Problems with Your Stockbroker?

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Below is a portion of an e-mail that arrived recently.


My broker is xxxxx. Apparently they send my orders to preset exchanges.  Also when I enter an option order, near the close on expiration day, those orders are sent to their trading desks for review.

On another matter, when complaining about my inability to get filled on an order, the broker I talked to said I could file a complaint, and they would review it – but he persuaded me not to bother since the customer always loses and the decision goes to the broker.


One of the biggest problems for customers of the brokerage industry is that the brokers work for themselves first, second and always.  Oh sure, they'd like their customers to make money.  After all, profitable customers are likely to continue trading – and trading  more actively (as their accounts grow).

But, the customer just doesn't matter in the long run.  There are always new customers – or at least that was the belief at one time.  Almost all brokers will disagree, pointing to the huge efforts they make to offer good customer service.  And customer service is important – I frequently ask questions of my broker.  But when it comes down to money, that's the point at which service ends.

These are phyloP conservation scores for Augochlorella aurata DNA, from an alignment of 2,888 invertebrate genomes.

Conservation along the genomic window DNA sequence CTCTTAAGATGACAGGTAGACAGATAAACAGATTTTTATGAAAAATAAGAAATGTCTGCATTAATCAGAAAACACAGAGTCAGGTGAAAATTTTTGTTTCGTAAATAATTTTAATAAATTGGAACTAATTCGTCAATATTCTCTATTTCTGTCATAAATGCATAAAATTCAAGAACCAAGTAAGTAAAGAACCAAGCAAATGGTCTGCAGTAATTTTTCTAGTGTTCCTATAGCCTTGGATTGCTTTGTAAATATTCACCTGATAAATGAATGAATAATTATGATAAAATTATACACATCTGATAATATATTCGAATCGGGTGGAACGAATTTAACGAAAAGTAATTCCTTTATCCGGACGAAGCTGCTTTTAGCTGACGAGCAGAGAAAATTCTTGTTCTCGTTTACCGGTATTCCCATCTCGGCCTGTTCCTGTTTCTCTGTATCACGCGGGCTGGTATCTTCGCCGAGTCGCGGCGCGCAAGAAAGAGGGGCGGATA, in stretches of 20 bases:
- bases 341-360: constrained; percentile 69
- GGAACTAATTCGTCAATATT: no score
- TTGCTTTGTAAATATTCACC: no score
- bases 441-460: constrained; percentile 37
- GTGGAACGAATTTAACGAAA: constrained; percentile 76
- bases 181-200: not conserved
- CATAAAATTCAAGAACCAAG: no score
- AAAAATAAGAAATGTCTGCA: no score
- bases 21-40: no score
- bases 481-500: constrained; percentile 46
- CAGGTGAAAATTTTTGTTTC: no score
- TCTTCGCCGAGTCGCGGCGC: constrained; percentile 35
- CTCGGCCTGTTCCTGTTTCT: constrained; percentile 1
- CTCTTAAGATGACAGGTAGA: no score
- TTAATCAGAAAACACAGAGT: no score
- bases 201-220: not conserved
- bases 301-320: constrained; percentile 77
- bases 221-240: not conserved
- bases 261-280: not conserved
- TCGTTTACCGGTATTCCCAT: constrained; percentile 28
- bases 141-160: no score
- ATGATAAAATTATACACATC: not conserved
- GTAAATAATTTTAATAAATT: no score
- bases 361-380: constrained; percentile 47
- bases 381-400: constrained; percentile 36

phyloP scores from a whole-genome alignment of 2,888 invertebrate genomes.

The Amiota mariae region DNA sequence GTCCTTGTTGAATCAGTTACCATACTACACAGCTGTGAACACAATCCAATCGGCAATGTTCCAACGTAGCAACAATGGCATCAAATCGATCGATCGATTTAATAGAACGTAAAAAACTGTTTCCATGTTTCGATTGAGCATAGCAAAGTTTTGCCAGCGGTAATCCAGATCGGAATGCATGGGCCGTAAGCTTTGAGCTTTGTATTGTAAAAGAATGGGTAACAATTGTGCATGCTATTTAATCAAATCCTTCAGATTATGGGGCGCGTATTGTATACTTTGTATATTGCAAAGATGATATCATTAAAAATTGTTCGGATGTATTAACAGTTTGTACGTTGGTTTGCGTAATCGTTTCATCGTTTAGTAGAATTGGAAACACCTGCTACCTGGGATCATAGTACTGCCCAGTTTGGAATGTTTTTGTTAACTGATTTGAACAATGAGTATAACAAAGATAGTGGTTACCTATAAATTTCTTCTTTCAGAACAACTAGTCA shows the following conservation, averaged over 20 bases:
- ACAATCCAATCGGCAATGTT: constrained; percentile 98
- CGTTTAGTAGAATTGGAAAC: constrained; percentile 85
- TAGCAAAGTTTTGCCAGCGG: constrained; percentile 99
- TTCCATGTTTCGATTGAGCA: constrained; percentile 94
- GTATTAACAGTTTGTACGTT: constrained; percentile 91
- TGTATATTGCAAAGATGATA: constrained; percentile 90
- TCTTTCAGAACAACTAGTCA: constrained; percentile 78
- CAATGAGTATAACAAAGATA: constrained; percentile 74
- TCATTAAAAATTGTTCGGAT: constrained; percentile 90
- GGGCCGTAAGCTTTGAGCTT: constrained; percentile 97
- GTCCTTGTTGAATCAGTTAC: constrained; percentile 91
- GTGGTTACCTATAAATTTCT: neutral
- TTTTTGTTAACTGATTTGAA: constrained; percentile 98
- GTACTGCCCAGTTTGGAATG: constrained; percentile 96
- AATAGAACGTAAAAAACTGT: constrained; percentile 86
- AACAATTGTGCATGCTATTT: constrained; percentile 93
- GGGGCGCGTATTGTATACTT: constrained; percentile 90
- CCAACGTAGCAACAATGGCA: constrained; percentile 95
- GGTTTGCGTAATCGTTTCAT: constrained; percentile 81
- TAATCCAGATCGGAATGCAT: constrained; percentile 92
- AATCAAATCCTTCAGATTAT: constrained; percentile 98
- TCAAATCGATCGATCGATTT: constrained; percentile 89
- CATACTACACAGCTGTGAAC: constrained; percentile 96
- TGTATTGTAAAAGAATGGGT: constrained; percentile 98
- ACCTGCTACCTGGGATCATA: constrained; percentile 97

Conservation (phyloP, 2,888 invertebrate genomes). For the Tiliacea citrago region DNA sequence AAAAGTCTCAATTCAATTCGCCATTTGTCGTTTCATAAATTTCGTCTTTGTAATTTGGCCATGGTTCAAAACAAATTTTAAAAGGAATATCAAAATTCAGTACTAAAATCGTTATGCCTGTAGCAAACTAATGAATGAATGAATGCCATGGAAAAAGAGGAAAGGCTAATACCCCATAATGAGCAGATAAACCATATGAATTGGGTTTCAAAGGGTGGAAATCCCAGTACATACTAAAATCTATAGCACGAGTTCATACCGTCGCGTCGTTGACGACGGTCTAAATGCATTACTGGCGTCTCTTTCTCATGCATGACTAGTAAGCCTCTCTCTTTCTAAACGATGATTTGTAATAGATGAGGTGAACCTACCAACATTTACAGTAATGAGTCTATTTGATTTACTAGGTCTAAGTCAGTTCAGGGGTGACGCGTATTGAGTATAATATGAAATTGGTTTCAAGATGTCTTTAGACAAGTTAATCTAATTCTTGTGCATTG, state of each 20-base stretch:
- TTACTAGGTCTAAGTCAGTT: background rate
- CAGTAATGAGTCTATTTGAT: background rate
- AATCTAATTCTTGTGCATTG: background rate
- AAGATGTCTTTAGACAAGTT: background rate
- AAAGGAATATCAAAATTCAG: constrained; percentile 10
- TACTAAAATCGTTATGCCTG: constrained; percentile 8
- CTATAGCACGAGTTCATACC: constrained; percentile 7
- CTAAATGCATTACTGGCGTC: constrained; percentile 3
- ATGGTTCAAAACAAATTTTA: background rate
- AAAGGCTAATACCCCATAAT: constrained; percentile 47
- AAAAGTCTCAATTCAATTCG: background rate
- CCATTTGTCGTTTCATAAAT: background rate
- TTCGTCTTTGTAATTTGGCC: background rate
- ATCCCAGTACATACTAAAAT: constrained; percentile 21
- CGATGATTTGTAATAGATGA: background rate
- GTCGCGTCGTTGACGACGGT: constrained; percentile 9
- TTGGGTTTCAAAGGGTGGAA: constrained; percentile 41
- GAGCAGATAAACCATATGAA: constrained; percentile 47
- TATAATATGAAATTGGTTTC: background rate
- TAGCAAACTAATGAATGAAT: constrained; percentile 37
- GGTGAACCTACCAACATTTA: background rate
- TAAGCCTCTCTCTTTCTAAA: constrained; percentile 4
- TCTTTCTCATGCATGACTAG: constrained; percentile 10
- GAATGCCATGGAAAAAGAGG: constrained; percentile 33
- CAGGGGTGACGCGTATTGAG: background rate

There are always news stories about brokers churning (over-trading to earn commissions) accounts and people suing because the broker made inappropriate investments for them.  I have no sympathy for this latter group.  If you allow a stock broker – who knows nothing about how to make money in the stock market (or else he/she would be wealthy from investing) – to have discretionary power over your account, you deserve what you get.

But when brokers put commissions first and suitability of an investment second, that usually ends badly for the customer.

JM, your broker sends orders to pre-determined exchanges for one reason.  That exchange is the one that offers the largest bribe for order flow.  Of course, in the brokerage industry, the term 'bribe' is not used.  The gentlemanly term is 'payment for order flow,' and it's legal.

Thus, it's possible for your order to sit by it's lonely self on one of the smaller exchanges at the same time that many of those options are being bought and sold at your limit price on other exchanges.  If the volume is significant, the probability is high that your order will be filled.  But, there's no guarantee.  Your broker is gambling with your trade.  If the order is filled, he gets the highest fee.  If it's unfilled he gets nothing.  Your desire/need to make the trade is ignored.


It's annoying to have your orders delayed for review, and I would not tolerate it from my broker.  But the reality is that too many people don't know how options work, have no conception of the exercise process, cannot determine if a trade may result in a margin call (after expiration), and need to be protected.  These are investors who are NOT regular visitors here and who have not read the Rookie's Guide to Options.  Thus, the firm is doing them a service.  But it's an inconvenience for you and other more experienced traders.  I know of no solution, except to find another broker.


In theory when there is a dispute, a customer can get an arbitration hearing with the broker.  But as you were told, the game is unfair and your chances of success are minute.  The rules are such that it's easy for the broker to receive a favorable ruling (most of the time).


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